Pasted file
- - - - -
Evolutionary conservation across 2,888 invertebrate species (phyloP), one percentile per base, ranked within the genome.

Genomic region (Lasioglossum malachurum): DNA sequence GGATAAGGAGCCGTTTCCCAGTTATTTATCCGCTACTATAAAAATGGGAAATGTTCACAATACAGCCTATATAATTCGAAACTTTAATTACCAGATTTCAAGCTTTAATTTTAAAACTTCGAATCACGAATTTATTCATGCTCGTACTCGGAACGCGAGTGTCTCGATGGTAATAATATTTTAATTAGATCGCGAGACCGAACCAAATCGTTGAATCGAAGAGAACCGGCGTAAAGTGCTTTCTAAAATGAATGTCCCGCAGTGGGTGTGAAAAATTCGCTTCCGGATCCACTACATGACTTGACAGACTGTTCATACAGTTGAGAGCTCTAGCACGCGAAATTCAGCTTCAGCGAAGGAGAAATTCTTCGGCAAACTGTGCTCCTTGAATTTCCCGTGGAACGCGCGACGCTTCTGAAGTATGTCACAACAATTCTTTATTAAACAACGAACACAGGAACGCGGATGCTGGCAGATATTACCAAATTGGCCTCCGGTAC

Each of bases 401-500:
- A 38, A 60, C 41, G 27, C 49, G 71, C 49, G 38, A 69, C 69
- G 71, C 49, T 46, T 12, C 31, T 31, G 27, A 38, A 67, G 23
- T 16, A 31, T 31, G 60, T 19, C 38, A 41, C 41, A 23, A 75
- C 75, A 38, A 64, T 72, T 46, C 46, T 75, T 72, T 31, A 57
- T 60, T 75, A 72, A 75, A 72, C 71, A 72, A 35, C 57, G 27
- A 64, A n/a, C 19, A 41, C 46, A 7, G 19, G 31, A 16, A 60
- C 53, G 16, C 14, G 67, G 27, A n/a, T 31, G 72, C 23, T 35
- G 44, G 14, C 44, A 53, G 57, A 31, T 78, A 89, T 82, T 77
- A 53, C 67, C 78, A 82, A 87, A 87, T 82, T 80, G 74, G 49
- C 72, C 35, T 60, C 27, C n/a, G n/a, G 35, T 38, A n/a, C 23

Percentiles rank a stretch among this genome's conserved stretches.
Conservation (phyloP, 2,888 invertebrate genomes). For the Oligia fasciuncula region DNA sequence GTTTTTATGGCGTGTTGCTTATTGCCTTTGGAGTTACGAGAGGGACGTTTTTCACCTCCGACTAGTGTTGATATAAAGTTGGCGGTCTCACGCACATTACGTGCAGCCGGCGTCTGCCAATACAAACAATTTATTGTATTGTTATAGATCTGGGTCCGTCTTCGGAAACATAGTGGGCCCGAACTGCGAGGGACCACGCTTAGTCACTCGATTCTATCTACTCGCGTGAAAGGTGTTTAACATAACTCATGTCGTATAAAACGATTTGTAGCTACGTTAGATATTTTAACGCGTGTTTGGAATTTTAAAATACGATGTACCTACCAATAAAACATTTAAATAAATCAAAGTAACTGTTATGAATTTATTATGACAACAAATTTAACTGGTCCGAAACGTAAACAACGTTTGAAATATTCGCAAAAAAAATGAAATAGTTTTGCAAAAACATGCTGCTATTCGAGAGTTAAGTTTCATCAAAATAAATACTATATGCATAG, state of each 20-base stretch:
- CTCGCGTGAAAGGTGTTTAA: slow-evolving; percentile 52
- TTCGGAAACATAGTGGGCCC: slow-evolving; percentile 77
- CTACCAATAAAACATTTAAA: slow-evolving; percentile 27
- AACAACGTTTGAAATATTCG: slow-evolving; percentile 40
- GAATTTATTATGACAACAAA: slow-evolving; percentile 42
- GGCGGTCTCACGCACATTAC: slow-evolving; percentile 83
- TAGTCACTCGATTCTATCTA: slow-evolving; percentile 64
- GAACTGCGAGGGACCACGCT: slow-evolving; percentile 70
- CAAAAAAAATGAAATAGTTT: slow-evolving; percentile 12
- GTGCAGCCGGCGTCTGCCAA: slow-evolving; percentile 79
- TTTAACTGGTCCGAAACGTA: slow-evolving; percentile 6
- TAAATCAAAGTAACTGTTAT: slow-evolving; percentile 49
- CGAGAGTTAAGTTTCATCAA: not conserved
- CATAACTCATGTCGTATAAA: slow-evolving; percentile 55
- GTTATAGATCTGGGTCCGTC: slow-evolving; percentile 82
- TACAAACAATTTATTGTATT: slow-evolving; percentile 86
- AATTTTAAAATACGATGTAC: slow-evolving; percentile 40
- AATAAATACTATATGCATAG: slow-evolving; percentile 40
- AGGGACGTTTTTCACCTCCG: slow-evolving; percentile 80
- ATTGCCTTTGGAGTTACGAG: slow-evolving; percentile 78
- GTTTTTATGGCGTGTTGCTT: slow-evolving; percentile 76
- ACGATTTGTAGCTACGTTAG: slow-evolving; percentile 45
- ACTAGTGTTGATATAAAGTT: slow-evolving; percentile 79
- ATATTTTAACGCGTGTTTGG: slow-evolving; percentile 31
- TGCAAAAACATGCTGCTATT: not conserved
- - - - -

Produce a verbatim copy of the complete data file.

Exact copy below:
Evolutionary conservation across 2,888 invertebrate species (phyloP), one percentile per base, ranked within the genome.

Genomic region (Lasioglossum malachurum): DNA sequence GGATAAGGAGCCGTTTCCCAGTTATTTATCCGCTACTATAAAAATGGGAAATGTTCACAATACAGCCTATATAATTCGAAACTTTAATTACCAGATTTCAAGCTTTAATTTTAAAACTTCGAATCACGAATTTATTCATGCTCGTACTCGGAACGCGAGTGTCTCGATGGTAATAATATTTTAATTAGATCGCGAGACCGAACCAAATCGTTGAATCGAAGAGAACCGGCGTAAAGTGCTTTCTAAAATGAATGTCCCGCAGTGGGTGTGAAAAATTCGCTTCCGGATCCACTACATGACTTGACAGACTGTTCATACAGTTGAGAGCTCTAGCACGCGAAATTCAGCTTCAGCGAAGGAGAAATTCTTCGGCAAACTGTGCTCCTTGAATTTCCCGTGGAACGCGCGACGCTTCTGAAGTATGTCACAACAATTCTTTATTAAACAACGAACACAGGAACGCGGATGCTGGCAGATATTACCAAATTGGCCTCCGGTAC

Each of bases 401-500:
- A 38, A 60, C 41, G 27, C 49, G 71, C 49, G 38, A 69, C 69
- G 71, C 49, T 46, T 12, C 31, T 31, G 27, A 38, A 67, G 23
- T 16, A 31, T 31, G 60, T 19, C 38, A 41, C 41, A 23, A 75
- C 75, A 38, A 64, T 72, T 46, C 46, T 75, T 72, T 31, A 57
- T 60, T 75, A 72, A 75, A 72, C 71, A 72, A 35, C 57, G 27
- A 64, A n/a, C 19, A 41, C 46, A 7, G 19, G 31, A 16, A 60
- C 53, G 16, C 14, G 67, G 27, A n/a, T 31, G 72, C 23, T 35
- G 44, G 14, C 44, A 53, G 57, A 31, T 78, A 89, T 82, T 77
- A 53, C 67, C 78, A 82, A 87, A 87, T 82, T 80, G 74, G 49
- C 72, C 35, T 60, C 27, C n/a, G n/a, G 35, T 38, A n/a, C 23

Percentiles rank a stretch among this genome's conserved stretches.
Conservation (phyloP, 2,888 invertebrate genomes). For the Oligia fasciuncula region DNA sequence GTTTTTATGGCGTGTTGCTTATTGCCTTTGGAGTTACGAGAGGGACGTTTTTCACCTCCGACTAGTGTTGATATAAAGTTGGCGGTCTCACGCACATTACGTGCAGCCGGCGTCTGCCAATACAAACAATTTATTGTATTGTTATAGATCTGGGTCCGTCTTCGGAAACATAGTGGGCCCGAACTGCGAGGGACCACGCTTAGTCACTCGATTCTATCTACTCGCGTGAAAGGTGTTTAACATAACTCATGTCGTATAAAACGATTTGTAGCTACGTTAGATATTTTAACGCGTGTTTGGAATTTTAAAATACGATGTACCTACCAATAAAACATTTAAATAAATCAAAGTAACTGTTATGAATTTATTATGACAACAAATTTAACTGGTCCGAAACGTAAACAACGTTTGAAATATTCGCAAAAAAAATGAAATAGTTTTGCAAAAACATGCTGCTATTCGAGAGTTAAGTTTCATCAAAATAAATACTATATGCATAG, state of each 20-base stretch:
- CTCGCGTGAAAGGTGTTTAA: slow-evolving; percentile 52
- TTCGGAAACATAGTGGGCCC: slow-evolving; percentile 77
- CTACCAATAAAACATTTAAA: slow-evolving; percentile 27
- AACAACGTTTGAAATATTCG: slow-evolving; percentile 40
- GAATTTATTATGACAACAAA: slow-evolving; percentile 42
- GGCGGTCTCACGCACATTAC: slow-evolving; percentile 83
- TAGTCACTCGATTCTATCTA: slow-evolving; percentile 64
- GAACTGCGAGGGACCACGCT: slow-evolving; percentile 70
- CAAAAAAAATGAAATAGTTT: slow-evolving; percentile 12
- GTGCAGCCGGCGTCTGCCAA: slow-evolving; percentile 79
- TTTAACTGGTCCGAAACGTA: slow-evolving; percentile 6
- TAAATCAAAGTAACTGTTAT: slow-evolving; percentile 49
- CGAGAGTTAAGTTTCATCAA: not conserved
- CATAACTCATGTCGTATAAA: slow-evolving; percentile 55
- GTTATAGATCTGGGTCCGTC: slow-evolving; percentile 82
- TACAAACAATTTATTGTATT: slow-evolving; percentile 86
- AATTTTAAAATACGATGTAC: slow-evolving; percentile 40
- AATAAATACTATATGCATAG: slow-evolving; percentile 40
- AGGGACGTTTTTCACCTCCG: slow-evolving; percentile 80
- ATTGCCTTTGGAGTTACGAG: slow-evolving; percentile 78
- GTTTTTATGGCGTGTTGCTT: slow-evolving; percentile 76
- ACGATTTGTAGCTACGTTAG: slow-evolving; percentile 45
- ACTAGTGTTGATATAAAGTT: slow-evolving; percentile 79
- ATATTTTAACGCGTGTTTGG: slow-evolving; percentile 31
- TGCAAAAACATGCTGCTATT: not conserved